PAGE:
-Occasional small chlorpheniramine doses during breastfeeding may be acceptable, but large doses or prolonged use may have adverse effects on the infant or decrease milk production, particularly in combination with pseudoephedrine or before lactation is established.
-Given dextromethorphan's low molecular weight, excretion into breastmilk is probable.
-Guaifenesin from breast milk is not expected to adversely affect nursing infants at normal parental doses.
-Phenylephrine oral bioavailability is about 40%, making it unlikely an infant would receive large doses from breast milk.
-Phenylephrine may decrease milk production.

See references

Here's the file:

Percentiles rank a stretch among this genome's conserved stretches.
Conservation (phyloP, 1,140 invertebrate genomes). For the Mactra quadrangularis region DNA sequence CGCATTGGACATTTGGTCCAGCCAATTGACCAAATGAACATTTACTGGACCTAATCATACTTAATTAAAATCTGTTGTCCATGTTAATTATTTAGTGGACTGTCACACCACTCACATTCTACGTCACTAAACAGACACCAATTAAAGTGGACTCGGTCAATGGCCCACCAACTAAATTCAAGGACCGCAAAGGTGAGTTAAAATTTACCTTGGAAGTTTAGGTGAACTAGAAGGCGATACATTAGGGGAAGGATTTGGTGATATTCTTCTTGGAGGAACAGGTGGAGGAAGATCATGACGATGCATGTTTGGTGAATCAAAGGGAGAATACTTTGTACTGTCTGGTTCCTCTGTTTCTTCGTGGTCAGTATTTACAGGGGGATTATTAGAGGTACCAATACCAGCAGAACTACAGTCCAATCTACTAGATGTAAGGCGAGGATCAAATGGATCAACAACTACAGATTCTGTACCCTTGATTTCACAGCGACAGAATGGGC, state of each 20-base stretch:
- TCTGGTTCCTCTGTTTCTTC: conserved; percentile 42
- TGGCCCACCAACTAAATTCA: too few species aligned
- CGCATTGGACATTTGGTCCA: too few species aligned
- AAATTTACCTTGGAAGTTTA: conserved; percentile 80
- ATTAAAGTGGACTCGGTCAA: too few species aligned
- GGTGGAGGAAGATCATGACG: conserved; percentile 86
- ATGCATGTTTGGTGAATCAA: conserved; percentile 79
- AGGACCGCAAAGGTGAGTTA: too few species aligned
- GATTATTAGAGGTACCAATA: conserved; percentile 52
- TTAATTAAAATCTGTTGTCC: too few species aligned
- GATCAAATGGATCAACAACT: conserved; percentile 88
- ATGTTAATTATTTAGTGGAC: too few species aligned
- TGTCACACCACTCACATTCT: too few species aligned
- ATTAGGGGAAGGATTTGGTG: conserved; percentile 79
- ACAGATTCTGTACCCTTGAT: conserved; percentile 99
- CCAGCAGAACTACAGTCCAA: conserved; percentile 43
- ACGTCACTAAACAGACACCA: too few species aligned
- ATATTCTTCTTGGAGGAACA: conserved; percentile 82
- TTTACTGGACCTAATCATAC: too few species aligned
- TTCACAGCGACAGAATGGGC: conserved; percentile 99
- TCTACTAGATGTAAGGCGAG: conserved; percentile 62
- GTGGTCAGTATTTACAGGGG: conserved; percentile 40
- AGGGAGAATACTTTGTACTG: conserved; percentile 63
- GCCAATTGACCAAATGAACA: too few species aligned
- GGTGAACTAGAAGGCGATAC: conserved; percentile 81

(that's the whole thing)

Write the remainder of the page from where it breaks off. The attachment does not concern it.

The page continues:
References for pregnancy information

  1. "Product Information. Tylenol Cold and Flu Severe Day & Night (acetaminophen/CPM/DM/guaifenesin/PE)." Johnson and Johnson/McNeil Consumer, Fort Washington, PA.
  2. Briggs GG, Freeman RK. "Drugs in Pregnancy and Lactation. 10th ed." Philadelphia, PA: Wolters Kluwer Health (2015):

References for breastfeeding information

  1. United States National Library of Medicine "Toxnet. Toxicology Data Network. Available from: URL: http://toxnet.nlm.nih.gov/cgi-bin/sis/htmlgen?LACT." ([cited 2013 -]):
  2. "Product Information. Tylenol Cold and Flu Severe Day & Night (acetaminophen/CPM/DM/guaifenesin/PE)." Johnson and Johnson/McNeil Consumer, Fort Washington, PA.
  3. Briggs GG, Freeman RK. "Drugs in Pregnancy and Lactation. 10th ed." Philadelphia, PA: Wolters Kluwer Health (2015):

Further information

Always consult your healthcare provider to ensure the information displayed on this page applies to your personal circumstances.